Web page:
Love, Simon is by all measures a crushingly average film. It is about as cliched as a high-school, coming-of-age, romance film can be. That’s what, in my mind at least, makes it so good. Prior to Love, Simon I had felt that while queer experiences had been depicted well in film, it was normally reserved for awards season or indie films. When queerness was in the mainstream it was usually packaged for heterosexual audiences rather than being for the queer community – 2013’s GBF sticks out as prime example of this.
While this had been improving, 2016 and 2017 certainly saw queer films pushed further into the mainstream with Moonlight and Call Me By Your Name respectively, much of the press surrounding the latter sought to detract from the queerness. With two white male leads in an otherwise common love story its only unique factor to me seemed to be the queerness – yet efforts were made to detract from this queerness, with the film frequently being touted as a ‘universal’ love story.
For Love, Simon to be as average as it was while simply letting its protagonist be queer was nice. “Everyone deserves a great love story” ran the tagline. I wouldn’t call Love, Simon exceptionally great but the queer community was finally getting a middling high-school romance and that did feel great. It felt great because it felt normal – we were finally being treated as normal. Love, Simon seemed special considering that 2018 was year where many films with queer narratives fell into the same clichés of queer cinema past. From these films, Boy Erased sticks out to me as the most egregious example.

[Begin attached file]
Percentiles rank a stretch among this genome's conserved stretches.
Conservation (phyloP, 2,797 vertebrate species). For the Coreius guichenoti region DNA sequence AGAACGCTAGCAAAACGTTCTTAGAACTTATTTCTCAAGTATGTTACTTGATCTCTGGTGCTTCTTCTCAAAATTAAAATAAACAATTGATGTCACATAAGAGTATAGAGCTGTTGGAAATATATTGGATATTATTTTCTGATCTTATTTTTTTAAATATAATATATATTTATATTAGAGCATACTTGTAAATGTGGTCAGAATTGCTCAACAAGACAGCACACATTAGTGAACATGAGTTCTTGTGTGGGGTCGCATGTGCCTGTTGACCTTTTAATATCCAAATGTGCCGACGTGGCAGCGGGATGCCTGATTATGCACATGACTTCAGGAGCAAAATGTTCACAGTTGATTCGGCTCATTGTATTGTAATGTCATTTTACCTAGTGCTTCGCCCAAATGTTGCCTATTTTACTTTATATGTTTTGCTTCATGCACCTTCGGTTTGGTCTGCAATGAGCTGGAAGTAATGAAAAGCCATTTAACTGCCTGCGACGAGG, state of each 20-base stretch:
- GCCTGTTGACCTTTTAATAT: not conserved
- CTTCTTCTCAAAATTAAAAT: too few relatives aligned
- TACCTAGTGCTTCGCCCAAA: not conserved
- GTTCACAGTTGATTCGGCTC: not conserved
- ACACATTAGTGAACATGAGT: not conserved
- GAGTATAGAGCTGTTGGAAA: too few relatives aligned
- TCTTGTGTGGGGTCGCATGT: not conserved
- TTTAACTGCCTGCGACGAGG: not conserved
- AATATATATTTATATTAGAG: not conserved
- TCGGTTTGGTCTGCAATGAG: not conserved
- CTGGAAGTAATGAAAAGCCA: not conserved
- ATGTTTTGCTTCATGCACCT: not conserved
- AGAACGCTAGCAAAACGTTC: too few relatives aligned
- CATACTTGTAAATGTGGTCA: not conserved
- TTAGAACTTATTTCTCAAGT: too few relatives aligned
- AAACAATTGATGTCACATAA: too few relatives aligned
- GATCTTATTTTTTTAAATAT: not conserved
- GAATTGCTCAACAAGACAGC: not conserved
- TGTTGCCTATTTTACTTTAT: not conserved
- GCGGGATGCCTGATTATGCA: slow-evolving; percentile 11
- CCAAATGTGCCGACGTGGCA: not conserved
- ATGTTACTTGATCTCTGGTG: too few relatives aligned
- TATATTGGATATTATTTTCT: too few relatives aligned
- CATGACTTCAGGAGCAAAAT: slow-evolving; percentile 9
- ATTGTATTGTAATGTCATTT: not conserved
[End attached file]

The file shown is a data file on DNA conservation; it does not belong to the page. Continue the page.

Where Love, Simon was focused on the future, Boy Erased was trapped in the past. The story of Jared (Lucas Hedges) is one that we have seen before multiple times, from the 1999 cult classic But I’m a Cheerleader to this year’s The Miseducation of Cameron Post (which tells the conversion therapy narrative with far more delicacy and emotion than Boy Erased).
Many critics of Desiree Akhavan’s The Bisexual have condemned it for not being explicitly subversive enough, somehow implying that because of Akhavan’s bisexuality, she necessarily has to write a neat arc which leads up to a climatic acceptance of main character Leila’s sexuality. I believe that form of criticism in itself is worth interrogating: Why do we expect LGBTQ-centered media (particularly, those by LGBTQ artists) to live up to a totalising and universalising narrative, when all of us have differing experiences on sexuality because of our varied socio-political circumstances? And why do we place the burden on LGBTQ people to figure out all there is to do with sex, gender and sexuality when the world is persistently denying and censoring our access to all these things? Continue reading “Art, Autobiography, and Sexuality in Desiree Akhavan’s ‘The Bisexual’”